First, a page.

California DUI laws are among the most stringent laws in the U.S. A conviction could result in a sentence, suspension of your driver's license, and fines. Also, the conviction remains in your criminal record for potential school officers, loan officers, and employers to find in your background check. This is why we at the Orange County DUI Attorney offers expert DUI defense services for people who are facing DUI charges in Seal Beach and the surrounding cities across Orange County. Get in touch with us for help.

Understanding DUI

It is illegal to drive your motor vehicle in California while under the influence of drugs or alcohol or with a blood alcohol concentration greater than 0.08 percent.

The term "under the influence" means you are significantly affected by drugs, alcohol, drugs, or both. It also implies that drugs or alcohol have impaired physical or mental capabilities.

For some motorists, stringent blood alcohol concentration standards apply. Commercial motorists could be put into custody for driving with a blood alcohol concentration higher than 0.04 percent. Also, the state has a zero-tolerance law that makes it unlawful for an underage motorist below twenty-one years to operate a motor vehicle with a blood alcohol concentration of more than 0.01%.

Discussed below is a comprehensive guide to numerous laws, sentences, and consequences handled by an experienced Seal Beach DUI attorney concerning drunk driving offenses.

First-Time DUI Offense

When convicted of a first-time DUI offense, you will face penalties as follows:

  • Summary or informal probation for typically three years
  • A six (6)-month sentence in county jail
  • Between $390 and $1,000 in fines
  • Nine months in a court-approved DUI school
  • The court could order you to install an ignition interlock device for six (6) months so that you can enjoy your driving privilege without any restrictions. Otherwise, you will have a 6-month license suspension, which could be converted to a restricted driver’s license. The restricted driver’s license lets you operate your car to school, DUI school, and work.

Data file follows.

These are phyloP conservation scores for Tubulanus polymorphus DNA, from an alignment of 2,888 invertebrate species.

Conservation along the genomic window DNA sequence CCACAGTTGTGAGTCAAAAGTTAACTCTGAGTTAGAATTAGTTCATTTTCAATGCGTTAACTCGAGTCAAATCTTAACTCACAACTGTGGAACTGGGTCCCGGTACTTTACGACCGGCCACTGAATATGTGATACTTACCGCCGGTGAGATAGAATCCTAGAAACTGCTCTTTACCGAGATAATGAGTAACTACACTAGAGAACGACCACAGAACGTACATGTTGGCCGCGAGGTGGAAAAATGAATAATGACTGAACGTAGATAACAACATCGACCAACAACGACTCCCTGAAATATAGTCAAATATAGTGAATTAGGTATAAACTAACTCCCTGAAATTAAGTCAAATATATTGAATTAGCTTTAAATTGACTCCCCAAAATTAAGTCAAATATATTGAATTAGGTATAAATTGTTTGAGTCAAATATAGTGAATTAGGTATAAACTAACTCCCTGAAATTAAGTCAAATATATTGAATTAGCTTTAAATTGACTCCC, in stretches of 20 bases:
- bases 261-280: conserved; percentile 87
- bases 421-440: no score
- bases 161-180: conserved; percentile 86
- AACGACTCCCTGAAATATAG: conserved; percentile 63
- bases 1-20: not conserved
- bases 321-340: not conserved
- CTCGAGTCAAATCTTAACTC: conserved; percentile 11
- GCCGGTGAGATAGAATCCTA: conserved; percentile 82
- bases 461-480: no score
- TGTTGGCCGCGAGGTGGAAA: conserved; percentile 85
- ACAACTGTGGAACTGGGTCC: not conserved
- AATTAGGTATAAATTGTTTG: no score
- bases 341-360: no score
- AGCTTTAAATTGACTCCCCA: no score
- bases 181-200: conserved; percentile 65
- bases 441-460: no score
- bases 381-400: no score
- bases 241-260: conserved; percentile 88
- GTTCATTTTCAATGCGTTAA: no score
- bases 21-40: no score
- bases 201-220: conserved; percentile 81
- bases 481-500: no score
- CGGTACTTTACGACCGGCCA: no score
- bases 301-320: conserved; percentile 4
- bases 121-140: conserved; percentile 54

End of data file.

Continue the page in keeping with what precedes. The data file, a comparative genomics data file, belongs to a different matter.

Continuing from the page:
• Work release

The judge may order probation for this offense. If the probation is granted, you will spend very little time in jail. However, you must adhere to the following probation terms and conditions:

  • You shouldn’t drive your car while drunk
  • You ought to not refuse to submit to chemical tests if put in detention for the following driving under the influence crime
  • Installing an IID in your motor vehicle for 6 months
  • You shouldn't violate any other law

You could have your probation revoked if you violate any of the above conditions. The court will reinstate your sentence that comes with a jail term.

Second Drunk Driving Offense

One of the frequently asked questions by those accused of violating California DUI laws is how penalties differ from the first conviction. Well, there is no clear answer to this question. The answer depends primarily on the facts of the case. Nonetheless, the section below gives an overview of what a defendant can expect if convicted with a second DUI offense. The penalties include:

  • Three years of informal or summary probation
  • A one-year jail sentence
  • Installing an IID for one year
  • Enrolment in a 30-month DUI school
  • A maximum of one thousand dollars in fines plus an additional one thousand dollars in penalty assessment
  • Suspension of license for 2 years. However, the license could be converted to a restricted driver's license after 12 months.

Third DUI Offense

A DUI offense is priorable. In other words, DUI consequences increase with each successive wet reckless or drunk driving conviction, which occurs within ten (10) years. Therefore, this conviction carries more severe consequences compared to a first or second time DUI offense.

Typically, a conviction carries the following penalties:

  • Summary probation that ranges between three and five years
  • Up to one (1) year in county jail
  • Installing an IID in your motor vehicle for two years
  • Enrolling a 30-month DUI program
  • Up to three thousand dollars in fines and penalty assessments
  • Revocation of the license for three years (the license could be changed to a restricted driver's license after 18 months).

Fourth-time DUI

If you are arrested for drunk driving, and you have at least three prior DUI convictions within the look-back period (which is ten years), you will face a California felony. Under VC 23152, previous convictions include a combination of any of the following:

  • Driving under the influence (VC 23152a)
  • Driving with excessive blood alcohol concentration (VC 23152b)
  • DUI causing injury which involves negligence and gross vehicular manslaughter (VC 23153)
  • Wet reckless (VC 23103.5)
  • An out-of-state conviction which if committed in California would be breaking of the above laws
  • Expunged conviction of either of the offenses mentioned above

To be convicted of felony DUI, the prosecutor ought to prove the following elements of the crime beyond a reasonable doubt:

  • A defendant operated their car
  • With a BAC of 0.08 percent or more or while under the influence